Before moving on to talking about the Monarchs continuing success up and down the left side of the field, let’s take a few minutes and see how our conclusions about Justin Portillo’s place on the Monarchs played out in our second match and first at home.
Last week we noted that Justin plays as a defensive midfielder and concentrates his focus on the center of the field. His average position, noted by the green circle with the number 43, during the first match on the road in Tulsa was almost in the exact center of field as we noted with the following graphic. He is slight behind the half line and slightly shaded to the left.
For the first home match against Portland Timbers 2, Portillo is slightly further back but still in the center circle. Timbers 2 is a counter attacking team that has great team speed and loves to play long balls over the top unlike Tulsa. Portland has four players in the central midfield (indicated by green circles as they were the visitors) with the blue number 43 right in the middle of them near the inside edge of the center circle. Notice how wide and forward the two Timbers 2 wingers (19 and 53) are compared to the Tulsa wingers the week before. The two Monarch centerbacks, Nick Besler (13) and Michael Gallagher (53), had to move slightly wider to counter this leaving Portillo to have more to cover up the center. Of course, a early 2-0 lead made things much less tight for the Monarchs and forced Portland to press.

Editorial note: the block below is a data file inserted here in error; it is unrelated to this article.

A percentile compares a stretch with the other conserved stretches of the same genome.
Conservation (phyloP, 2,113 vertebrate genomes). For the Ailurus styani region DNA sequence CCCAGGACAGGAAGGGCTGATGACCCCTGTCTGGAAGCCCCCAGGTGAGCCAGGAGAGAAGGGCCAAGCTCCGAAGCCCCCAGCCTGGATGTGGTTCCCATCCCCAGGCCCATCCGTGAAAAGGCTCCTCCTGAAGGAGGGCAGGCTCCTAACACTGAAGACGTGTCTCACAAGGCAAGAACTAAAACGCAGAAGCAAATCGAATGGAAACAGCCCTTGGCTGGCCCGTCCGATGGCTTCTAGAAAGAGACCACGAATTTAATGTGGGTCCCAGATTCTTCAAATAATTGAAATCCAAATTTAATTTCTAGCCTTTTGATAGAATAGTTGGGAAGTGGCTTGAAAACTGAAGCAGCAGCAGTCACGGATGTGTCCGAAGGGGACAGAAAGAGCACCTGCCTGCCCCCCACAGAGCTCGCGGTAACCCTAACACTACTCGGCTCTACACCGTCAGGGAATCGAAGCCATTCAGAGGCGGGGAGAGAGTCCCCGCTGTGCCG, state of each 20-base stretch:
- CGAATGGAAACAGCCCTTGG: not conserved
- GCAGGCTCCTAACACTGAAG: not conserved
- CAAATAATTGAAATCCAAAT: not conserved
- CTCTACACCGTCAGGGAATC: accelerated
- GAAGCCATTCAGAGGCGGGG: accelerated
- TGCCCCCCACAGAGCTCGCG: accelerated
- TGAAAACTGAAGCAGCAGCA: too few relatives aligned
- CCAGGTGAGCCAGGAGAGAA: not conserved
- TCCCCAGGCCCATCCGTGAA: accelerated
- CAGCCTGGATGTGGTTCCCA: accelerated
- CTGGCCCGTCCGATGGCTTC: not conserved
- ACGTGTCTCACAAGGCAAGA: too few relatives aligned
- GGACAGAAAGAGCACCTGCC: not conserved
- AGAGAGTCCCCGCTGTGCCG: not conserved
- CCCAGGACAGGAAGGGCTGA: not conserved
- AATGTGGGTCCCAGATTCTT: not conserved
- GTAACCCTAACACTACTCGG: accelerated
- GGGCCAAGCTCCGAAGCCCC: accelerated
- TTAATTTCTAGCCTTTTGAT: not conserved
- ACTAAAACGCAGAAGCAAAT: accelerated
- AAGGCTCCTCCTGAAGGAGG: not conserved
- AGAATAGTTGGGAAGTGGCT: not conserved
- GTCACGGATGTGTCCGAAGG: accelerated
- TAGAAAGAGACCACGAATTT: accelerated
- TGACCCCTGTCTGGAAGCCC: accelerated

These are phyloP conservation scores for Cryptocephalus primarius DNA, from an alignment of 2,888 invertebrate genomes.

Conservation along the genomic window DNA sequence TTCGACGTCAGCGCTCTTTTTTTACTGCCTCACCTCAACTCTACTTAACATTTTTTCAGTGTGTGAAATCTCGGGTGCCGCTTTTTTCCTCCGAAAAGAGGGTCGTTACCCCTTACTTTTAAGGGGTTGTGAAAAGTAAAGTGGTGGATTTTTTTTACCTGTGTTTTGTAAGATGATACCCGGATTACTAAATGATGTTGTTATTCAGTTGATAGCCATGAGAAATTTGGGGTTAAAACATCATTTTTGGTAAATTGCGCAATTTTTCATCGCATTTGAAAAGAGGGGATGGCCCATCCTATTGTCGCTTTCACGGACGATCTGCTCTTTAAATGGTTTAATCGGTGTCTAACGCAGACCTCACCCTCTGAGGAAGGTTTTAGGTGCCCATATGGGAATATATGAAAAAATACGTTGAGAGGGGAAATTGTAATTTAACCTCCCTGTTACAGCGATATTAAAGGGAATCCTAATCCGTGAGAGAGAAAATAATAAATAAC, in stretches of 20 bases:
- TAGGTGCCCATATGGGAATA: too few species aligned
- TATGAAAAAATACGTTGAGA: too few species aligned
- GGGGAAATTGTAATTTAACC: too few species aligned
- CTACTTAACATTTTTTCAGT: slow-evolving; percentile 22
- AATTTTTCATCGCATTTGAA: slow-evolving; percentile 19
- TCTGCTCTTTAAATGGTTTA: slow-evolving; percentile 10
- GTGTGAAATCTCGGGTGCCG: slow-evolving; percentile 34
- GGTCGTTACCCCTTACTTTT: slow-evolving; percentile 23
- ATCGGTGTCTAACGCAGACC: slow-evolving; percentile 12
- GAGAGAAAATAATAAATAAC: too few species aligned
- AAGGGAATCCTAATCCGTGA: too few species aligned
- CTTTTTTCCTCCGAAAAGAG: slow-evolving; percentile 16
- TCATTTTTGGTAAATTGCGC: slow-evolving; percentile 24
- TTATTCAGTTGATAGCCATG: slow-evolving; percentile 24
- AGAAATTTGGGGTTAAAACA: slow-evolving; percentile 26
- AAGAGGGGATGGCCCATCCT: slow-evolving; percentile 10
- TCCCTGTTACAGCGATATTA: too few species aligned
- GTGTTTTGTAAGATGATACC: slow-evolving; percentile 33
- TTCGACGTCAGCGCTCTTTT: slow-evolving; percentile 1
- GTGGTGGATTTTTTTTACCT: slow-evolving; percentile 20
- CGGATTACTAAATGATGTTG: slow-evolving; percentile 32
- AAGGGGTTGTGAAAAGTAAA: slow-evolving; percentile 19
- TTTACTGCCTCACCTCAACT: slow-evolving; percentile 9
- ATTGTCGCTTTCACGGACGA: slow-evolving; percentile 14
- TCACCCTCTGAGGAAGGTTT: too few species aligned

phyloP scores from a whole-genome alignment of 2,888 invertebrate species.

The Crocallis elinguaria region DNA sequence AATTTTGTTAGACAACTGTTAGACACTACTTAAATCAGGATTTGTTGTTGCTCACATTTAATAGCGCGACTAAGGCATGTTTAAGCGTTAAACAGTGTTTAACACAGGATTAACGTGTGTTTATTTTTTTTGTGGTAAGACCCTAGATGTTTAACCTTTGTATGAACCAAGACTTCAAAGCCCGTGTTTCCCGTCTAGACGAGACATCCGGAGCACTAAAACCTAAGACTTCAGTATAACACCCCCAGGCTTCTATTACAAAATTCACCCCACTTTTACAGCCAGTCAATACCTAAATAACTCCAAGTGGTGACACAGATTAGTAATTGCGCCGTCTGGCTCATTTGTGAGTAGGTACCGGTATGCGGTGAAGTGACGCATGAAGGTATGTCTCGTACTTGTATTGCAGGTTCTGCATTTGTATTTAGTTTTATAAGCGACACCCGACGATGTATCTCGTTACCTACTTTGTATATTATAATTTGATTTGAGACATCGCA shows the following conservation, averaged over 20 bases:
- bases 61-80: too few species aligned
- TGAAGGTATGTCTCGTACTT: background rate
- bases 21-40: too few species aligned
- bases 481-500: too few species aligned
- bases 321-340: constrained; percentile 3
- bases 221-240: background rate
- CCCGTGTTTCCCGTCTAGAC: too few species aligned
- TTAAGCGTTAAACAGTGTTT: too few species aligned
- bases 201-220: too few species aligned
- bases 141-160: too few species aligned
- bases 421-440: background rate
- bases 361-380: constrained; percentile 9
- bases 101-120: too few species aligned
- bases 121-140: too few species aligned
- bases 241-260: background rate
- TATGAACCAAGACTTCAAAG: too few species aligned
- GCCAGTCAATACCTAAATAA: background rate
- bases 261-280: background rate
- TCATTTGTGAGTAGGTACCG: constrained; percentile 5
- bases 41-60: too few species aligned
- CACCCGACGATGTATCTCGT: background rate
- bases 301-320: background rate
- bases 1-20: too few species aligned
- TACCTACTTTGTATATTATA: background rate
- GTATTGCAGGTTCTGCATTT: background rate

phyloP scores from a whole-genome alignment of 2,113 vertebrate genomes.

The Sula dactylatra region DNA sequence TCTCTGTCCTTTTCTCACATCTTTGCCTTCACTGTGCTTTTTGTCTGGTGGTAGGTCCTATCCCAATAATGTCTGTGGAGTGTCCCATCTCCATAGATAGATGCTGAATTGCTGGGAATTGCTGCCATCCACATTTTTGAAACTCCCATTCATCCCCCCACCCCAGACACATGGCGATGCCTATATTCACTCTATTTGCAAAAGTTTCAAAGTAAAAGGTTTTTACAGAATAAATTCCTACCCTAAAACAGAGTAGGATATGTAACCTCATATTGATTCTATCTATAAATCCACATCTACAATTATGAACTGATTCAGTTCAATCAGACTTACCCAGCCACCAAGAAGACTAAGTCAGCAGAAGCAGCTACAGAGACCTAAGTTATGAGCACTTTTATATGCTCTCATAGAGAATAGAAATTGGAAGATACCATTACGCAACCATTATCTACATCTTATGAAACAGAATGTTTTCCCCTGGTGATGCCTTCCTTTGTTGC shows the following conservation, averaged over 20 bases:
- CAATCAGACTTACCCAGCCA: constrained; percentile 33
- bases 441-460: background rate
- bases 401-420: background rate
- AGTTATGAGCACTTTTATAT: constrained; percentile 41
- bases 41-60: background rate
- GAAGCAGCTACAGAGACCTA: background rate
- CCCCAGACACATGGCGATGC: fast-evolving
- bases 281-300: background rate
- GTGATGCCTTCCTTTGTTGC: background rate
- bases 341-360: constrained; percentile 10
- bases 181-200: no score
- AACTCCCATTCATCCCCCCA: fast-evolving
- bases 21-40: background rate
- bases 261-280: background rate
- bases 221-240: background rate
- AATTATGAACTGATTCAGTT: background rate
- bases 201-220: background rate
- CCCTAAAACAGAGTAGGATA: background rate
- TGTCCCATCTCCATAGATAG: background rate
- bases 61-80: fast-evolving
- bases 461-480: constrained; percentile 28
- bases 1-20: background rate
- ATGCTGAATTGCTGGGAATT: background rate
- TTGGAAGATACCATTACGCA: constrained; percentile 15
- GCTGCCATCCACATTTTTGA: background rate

Justin made 56 passes to lead the Monarchs in Tulsa during the 3-2 victory on the road. Saturday at Rio Tinto the number went up to 72 passes to leave him with an average of 64 per 90 minutes and remain the team leader. Forced into a more defensive posture Portillo also saw the starting point of many passes move back into the Monarchs side of the field as he covered the center on top of the box.
Once again many of unsuccessful passes were long, but the a strong tendency toward the left side of the field also emerges.
This tendency on the part of the Monarchs only becomes more obvious as we compare the changes to the average position between the first two matches. Pablo Ruiz (31), who is the other half of the two holding midfields is distinctly further out to the left. Kacher (46) and Ryden (52) are are out to the left while both Velasqez (55) and Hoffman (49) are shaded to the left side of the field. This is particularly noticeable when you compare the position of the two left backs, Danny Acosta (25) averaged a much more defensive and inner position before moving to right when Ryden came on as a substitute in Tulsa.
The heat map for the Monarchs during Saturday’s match also shows a strong tendency to the left.
And all four goals came into goal from the left side.
While the shots on target show a more central approach...
and the remaining off target shots were nearly all all approaching from the right.
Coming off an initial match where right winger Maikel Chang was named to USL Team of the Week for his two assists in Tulsa, the Monarchs had a big week on the left and left halfback Kalen Ryden was named to USL Team of the Week for his two goals.
It will be interesting to watch this tendency to the left as the Monarchs begin to meet more successful opponents and as Andrew Brody, who had his first start as right halfback, begins to gain more experience in that position.